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DP Mathematics HL Questionbank
Syllabus
Section name
Topic 1  Core: Algebra
1.1
Arithmetic sequences and series; sum of finite arithmetic series; geometric sequences and series; sum of finite and infinite geometric series.
Sigma notation.
Applications.
1.2
Exponents and logarithms.
Laws of exponents; laws of logarithms.
Change of base.
1.3
Counting principles, including permutations and combinations.
The binomial theorem: expansion of \({\left( {a + b} \right)^n}\), \(n \in N\) .
1.4
Proof by mathematical induction.
1.5
Complex numbers: the number \({\text{i}} = \sqrt {  1} \) ; the terms real part, imaginary part, conjugate, modulus and argument.
Cartesian form \(z = a + {\text{i}}b\) .
Sums, products and quotients of complex numbers.
1.6
Modulus–argument (polar) form \(z = r\left( {\cos \theta + {\text{i}}\sin \theta } \right) = r{\text{cis}}\theta = r{e^{{\text{i}}\theta }}\)
The complex plane.
1.7
Powers of complex numbers: de Moivre’s theorem.
\(n\)th roots of a complex number.
1.8
Conjugate roots of polynomial equations with real coefficients.
1.9
Solutions of systems of linear equations (a maximum of three equations in three unknowns), including cases where there is a unique solution, an infinity of solutions or no solution.
1.0
Topic 2  Core: Functions and equations
2.1
Concept of function \(f:x \mapsto f\left( x \right)\) : domain, range; image (value)
Odd and even functions.
Composite functions \(f \circ g\) .
Identity function.
Onetoone and manytoone functions.
Inverse function \({f^{  1}}\), including domain restriction. Selfinverse functions.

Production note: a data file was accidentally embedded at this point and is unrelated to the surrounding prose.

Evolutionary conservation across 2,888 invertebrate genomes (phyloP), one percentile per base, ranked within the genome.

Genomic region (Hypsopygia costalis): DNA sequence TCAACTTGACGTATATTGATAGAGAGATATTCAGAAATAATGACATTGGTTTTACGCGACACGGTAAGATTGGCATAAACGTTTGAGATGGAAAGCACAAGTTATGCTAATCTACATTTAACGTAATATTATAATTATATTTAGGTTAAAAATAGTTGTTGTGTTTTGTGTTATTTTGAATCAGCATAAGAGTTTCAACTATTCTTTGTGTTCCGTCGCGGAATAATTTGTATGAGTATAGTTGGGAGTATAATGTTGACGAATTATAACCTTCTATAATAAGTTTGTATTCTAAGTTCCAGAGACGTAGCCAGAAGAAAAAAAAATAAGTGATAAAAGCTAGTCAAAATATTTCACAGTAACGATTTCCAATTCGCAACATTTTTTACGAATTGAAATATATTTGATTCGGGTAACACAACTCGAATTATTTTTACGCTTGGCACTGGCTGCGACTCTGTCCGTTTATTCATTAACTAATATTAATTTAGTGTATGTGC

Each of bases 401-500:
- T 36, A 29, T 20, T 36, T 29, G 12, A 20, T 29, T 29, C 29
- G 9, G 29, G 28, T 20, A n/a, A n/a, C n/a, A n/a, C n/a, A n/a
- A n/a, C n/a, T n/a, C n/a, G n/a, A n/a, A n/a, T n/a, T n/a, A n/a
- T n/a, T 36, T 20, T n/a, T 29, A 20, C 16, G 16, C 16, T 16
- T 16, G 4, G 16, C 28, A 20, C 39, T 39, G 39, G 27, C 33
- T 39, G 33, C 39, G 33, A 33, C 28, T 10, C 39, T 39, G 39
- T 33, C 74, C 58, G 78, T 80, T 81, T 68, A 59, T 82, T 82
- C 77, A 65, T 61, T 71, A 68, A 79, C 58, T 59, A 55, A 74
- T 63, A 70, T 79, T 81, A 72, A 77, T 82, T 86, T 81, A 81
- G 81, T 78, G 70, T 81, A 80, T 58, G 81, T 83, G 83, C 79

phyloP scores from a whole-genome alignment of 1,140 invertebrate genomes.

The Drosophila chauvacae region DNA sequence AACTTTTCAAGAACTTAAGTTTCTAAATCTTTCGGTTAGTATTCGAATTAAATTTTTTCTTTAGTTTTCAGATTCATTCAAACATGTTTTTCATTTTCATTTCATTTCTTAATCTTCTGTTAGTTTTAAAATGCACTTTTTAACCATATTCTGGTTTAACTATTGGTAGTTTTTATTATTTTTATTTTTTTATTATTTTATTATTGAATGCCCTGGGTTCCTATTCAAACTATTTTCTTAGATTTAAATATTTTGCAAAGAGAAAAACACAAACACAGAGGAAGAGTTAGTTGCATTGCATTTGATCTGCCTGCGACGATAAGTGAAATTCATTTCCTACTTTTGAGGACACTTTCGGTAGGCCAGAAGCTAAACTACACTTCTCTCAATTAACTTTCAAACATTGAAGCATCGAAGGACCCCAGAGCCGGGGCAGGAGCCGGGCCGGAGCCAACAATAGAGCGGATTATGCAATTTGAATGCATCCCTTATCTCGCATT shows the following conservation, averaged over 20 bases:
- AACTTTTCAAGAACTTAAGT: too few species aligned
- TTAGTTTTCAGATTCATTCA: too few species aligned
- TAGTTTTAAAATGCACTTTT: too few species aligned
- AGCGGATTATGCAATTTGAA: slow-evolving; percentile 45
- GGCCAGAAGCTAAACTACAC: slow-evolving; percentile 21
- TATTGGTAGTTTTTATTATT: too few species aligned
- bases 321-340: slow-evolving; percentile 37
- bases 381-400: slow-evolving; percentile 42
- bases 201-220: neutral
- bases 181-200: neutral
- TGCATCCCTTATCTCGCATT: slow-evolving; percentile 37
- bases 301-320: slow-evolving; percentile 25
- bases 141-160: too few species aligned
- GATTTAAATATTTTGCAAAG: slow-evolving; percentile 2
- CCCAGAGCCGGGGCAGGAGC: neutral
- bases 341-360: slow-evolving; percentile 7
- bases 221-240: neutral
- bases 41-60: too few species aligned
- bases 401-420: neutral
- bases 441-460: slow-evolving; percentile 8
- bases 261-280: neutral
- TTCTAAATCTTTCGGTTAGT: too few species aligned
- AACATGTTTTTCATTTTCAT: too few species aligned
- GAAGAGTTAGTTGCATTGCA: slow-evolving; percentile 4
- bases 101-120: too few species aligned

2.2
The graph of a function; its equation \(y = f\left( x \right)\) .
Investigation of key features of graphs, such as maximum and minimum values, intercepts, horizontal and vertical asymptotes and symmetry, and consideration of domain and range.
The graphs of the functions \(y = \left {f\left( x \right)} \right\) and \(y = f\left( {\left x \right} \right)\) .
The graph of \(\frac{1}{{f\left( x \right)}}\) given the graph of \(y = f(x)\) .
2.3
Transformations of graphs: translations; stretches; reflections in the axes.
The graph of the inverse function as a reflection in \(y = x\).
2.4
The rational function \(x \mapsto \frac{{ax + b}}{{cx + d}}\) and its graph.
The function \(x \mapsto {a^x}\) , \(a > 0\) , and its graph.
The function \(x \mapsto {\log _a}x\) , \(x > 0\) , and its graph
2.5
Polynomial functions and their graphs.
The factor and remainder theorems.
The fundamental theorem of algebra.
2.6
Solving quadratic equations using the quadratic formula.
Use of the discriminant \(\Delta = {b^2}  4ac\) to determine the nature of the roots.
Solving polynomial equations both graphically and algebraically.
Sum and product of the roots of polynomial equations.
Solution of \({a^x} = b\) using logarithms.
Use of technology to solve a variety of equations, including those where there is no appropriate analytic approach.
2.7
Solutions of \(g\left( x \right) \geqslant f\left( x \right)\) .
Graphical or algebraic methods, for simple polynomials up to degree 3.
Use of technology for these and other functions.